The Ukrainian revolution has redrawn the geopolitical map of Eurasia. In the process it has set back two key objectives of the "Putin doctrine" that shapes Russia’s foreign policy: Russia as a great power defined in opposition to the West and Russia as an unchallengeable hegemon in the post-Soviet space. Putin will do whatever it takes to prevent the spread of the "Ukrainian contagion" inside Russia. This is the imperative that will dominate the Kremlin’s foreign and domestic policy for weeks, perhaps months to come. Will Vladimir Putin escalate his aggressive stance toward Ukraine beyond the point where violence and even armed confrontation between Ukraine and Russia become inevitable? What will the US and Europe do to deter the bear as Ukraine seeks to move to the West?
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The downing of Malaysia Airlines Flight 17 has finally spurred the United States and Europe to agree on imposing additional sanctions on Russia. But Vladimir Putin's tactics in Ukraine are likely to be far more influenced by his domestic political calculus than by international pressure.
From the moment the corrupt pro-Russian authoritarian regime of Viktor Yanukovich was overthrown in Kiev at the end of February, Vladimir Putin's most important objective has been to continue to solidify his domestic political base by means of the rally around the flag effect.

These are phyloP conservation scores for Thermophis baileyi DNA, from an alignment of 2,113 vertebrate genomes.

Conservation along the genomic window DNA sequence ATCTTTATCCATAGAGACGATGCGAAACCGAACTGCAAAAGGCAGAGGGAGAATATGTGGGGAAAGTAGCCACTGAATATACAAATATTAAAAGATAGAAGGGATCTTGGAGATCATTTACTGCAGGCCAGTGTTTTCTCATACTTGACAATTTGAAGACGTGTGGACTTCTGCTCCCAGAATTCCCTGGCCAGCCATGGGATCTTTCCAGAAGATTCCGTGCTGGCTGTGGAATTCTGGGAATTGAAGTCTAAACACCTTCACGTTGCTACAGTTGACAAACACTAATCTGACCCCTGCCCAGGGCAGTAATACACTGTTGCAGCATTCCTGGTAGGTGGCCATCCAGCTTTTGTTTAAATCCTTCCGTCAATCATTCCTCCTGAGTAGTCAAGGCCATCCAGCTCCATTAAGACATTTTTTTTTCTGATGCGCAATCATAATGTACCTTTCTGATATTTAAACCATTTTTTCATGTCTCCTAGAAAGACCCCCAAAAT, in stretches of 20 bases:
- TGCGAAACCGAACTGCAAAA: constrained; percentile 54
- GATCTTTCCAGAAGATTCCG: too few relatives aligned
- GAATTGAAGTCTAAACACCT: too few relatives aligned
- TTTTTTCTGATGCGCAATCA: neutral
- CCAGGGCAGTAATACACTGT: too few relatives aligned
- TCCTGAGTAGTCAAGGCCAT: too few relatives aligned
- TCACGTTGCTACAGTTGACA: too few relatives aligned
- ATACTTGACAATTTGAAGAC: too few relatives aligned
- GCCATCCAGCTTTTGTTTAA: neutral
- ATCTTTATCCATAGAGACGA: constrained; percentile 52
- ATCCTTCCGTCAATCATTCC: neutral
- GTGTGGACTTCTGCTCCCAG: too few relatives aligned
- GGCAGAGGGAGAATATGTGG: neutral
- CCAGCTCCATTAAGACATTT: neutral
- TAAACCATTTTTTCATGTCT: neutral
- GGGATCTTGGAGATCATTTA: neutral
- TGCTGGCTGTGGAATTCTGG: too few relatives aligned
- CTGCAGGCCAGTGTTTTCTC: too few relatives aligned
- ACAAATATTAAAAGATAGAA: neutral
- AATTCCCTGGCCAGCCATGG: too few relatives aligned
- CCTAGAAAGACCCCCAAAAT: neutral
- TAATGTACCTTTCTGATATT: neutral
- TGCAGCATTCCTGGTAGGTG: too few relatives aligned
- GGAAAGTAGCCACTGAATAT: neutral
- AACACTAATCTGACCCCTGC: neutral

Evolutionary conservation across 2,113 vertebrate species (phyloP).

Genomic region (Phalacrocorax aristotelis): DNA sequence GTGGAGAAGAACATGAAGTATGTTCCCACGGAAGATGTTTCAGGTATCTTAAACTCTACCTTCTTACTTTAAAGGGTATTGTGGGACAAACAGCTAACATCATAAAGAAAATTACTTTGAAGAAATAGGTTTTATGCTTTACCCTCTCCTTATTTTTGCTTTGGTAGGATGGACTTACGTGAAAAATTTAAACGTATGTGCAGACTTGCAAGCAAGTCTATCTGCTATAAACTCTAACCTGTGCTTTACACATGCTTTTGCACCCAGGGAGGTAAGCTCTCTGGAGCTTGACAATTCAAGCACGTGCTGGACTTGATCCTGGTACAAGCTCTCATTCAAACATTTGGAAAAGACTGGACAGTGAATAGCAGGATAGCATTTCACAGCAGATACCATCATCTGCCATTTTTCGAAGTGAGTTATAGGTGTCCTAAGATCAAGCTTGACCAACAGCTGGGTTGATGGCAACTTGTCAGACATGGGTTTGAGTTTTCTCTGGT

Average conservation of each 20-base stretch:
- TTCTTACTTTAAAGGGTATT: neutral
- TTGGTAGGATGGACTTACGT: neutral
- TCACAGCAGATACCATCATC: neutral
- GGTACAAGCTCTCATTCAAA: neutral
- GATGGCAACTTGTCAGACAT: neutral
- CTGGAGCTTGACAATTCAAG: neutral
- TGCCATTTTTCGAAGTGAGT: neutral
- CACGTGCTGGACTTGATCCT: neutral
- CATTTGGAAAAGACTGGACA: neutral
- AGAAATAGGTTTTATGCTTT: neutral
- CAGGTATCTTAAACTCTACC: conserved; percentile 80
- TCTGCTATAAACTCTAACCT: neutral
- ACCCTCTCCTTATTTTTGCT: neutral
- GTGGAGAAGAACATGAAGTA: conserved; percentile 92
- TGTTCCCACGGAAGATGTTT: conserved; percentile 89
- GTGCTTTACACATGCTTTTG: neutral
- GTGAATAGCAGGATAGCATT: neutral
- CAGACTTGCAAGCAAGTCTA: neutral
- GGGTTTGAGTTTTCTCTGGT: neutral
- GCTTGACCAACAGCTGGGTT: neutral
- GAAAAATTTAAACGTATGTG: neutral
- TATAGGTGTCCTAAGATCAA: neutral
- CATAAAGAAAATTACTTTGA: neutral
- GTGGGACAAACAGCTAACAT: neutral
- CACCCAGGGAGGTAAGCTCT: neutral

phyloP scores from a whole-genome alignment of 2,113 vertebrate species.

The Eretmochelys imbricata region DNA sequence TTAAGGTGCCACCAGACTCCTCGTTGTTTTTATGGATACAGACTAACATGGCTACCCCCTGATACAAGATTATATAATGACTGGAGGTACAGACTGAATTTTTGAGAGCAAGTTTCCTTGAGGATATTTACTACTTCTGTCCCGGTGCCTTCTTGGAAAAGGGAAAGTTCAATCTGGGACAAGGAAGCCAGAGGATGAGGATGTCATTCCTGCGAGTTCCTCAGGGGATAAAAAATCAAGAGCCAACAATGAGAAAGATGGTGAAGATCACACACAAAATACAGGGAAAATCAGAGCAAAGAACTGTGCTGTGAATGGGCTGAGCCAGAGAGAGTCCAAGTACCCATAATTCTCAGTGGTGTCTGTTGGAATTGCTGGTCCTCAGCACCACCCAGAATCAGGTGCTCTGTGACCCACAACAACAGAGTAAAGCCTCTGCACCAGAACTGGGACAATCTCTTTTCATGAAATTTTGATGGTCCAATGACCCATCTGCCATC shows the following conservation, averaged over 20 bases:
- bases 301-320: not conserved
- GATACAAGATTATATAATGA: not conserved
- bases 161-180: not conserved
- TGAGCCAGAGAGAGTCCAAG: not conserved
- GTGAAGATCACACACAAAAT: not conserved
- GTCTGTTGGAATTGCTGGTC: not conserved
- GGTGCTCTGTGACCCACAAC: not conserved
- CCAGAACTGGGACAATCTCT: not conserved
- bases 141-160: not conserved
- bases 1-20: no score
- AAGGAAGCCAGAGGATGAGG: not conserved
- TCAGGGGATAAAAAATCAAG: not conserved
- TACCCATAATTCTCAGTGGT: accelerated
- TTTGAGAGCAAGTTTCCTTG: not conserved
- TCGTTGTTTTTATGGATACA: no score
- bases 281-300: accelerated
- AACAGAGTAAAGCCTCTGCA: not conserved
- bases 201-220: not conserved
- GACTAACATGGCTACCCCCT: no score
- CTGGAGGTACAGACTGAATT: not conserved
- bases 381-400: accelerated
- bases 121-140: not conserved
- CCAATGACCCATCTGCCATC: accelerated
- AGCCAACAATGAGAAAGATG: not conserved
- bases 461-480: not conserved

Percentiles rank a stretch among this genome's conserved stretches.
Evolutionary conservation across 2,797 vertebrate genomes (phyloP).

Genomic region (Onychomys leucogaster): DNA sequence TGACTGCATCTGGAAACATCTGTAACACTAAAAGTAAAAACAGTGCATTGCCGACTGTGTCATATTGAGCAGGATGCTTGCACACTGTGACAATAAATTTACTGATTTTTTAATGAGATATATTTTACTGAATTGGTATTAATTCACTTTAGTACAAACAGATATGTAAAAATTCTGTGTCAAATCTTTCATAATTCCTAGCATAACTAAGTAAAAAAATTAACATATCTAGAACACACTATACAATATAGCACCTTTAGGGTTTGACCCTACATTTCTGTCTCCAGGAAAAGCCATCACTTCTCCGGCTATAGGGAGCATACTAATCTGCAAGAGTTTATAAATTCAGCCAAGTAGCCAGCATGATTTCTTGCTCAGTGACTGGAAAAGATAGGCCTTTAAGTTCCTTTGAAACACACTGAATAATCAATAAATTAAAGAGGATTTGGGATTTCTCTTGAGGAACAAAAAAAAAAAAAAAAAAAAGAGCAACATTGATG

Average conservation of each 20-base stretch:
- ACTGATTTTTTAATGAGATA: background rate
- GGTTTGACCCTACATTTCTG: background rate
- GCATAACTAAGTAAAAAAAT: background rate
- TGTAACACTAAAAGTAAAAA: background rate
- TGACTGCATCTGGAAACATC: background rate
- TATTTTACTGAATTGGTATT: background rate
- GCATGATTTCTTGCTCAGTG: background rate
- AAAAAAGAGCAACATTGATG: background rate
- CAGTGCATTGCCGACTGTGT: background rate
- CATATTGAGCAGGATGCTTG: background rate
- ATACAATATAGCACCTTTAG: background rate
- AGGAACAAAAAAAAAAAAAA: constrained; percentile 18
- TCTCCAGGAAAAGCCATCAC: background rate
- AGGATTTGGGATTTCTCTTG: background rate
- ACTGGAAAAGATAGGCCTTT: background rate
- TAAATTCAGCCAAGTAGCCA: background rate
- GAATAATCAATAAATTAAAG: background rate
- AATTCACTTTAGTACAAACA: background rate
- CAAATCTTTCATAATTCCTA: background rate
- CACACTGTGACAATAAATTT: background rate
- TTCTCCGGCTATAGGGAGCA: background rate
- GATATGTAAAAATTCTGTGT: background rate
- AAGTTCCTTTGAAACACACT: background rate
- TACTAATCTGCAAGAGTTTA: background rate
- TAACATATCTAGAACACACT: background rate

A hundred years ago, Austria started shelling Serbia to begin WWI. Today, Russia is shelling Ukraine. The West today is under siege, even if the battlefields seem far away. Those who seek destruction never cease until they win or are stopped, but the West wants to avoid conflict by hoping that it can talk away problems and threats.
Ignoring Russia’s in-your-face actions has become all too common a response by the current administration. One dangerous example is Russia’s flaunting of the treaty on Intermediate-range Nuclear Forces (INF), which ended the last battle of the Cold War.
The tragic shootdown of the Malaysia Airlines plane over Ukraine proved that the world cannot take freedom of the skies for granted. This new face of war will require an American military transformed to meet new threats. Much of that burden will fall on the Air Force.
President Obama's response to the July 17 attack on Malaysia Airlines Flight 17 has followed a well-established pattern. Viewing international affairs through the confining prism of legal procedures and restraints, Mr. Obama is treating this terrorist act as something akin to a police homicide investigation.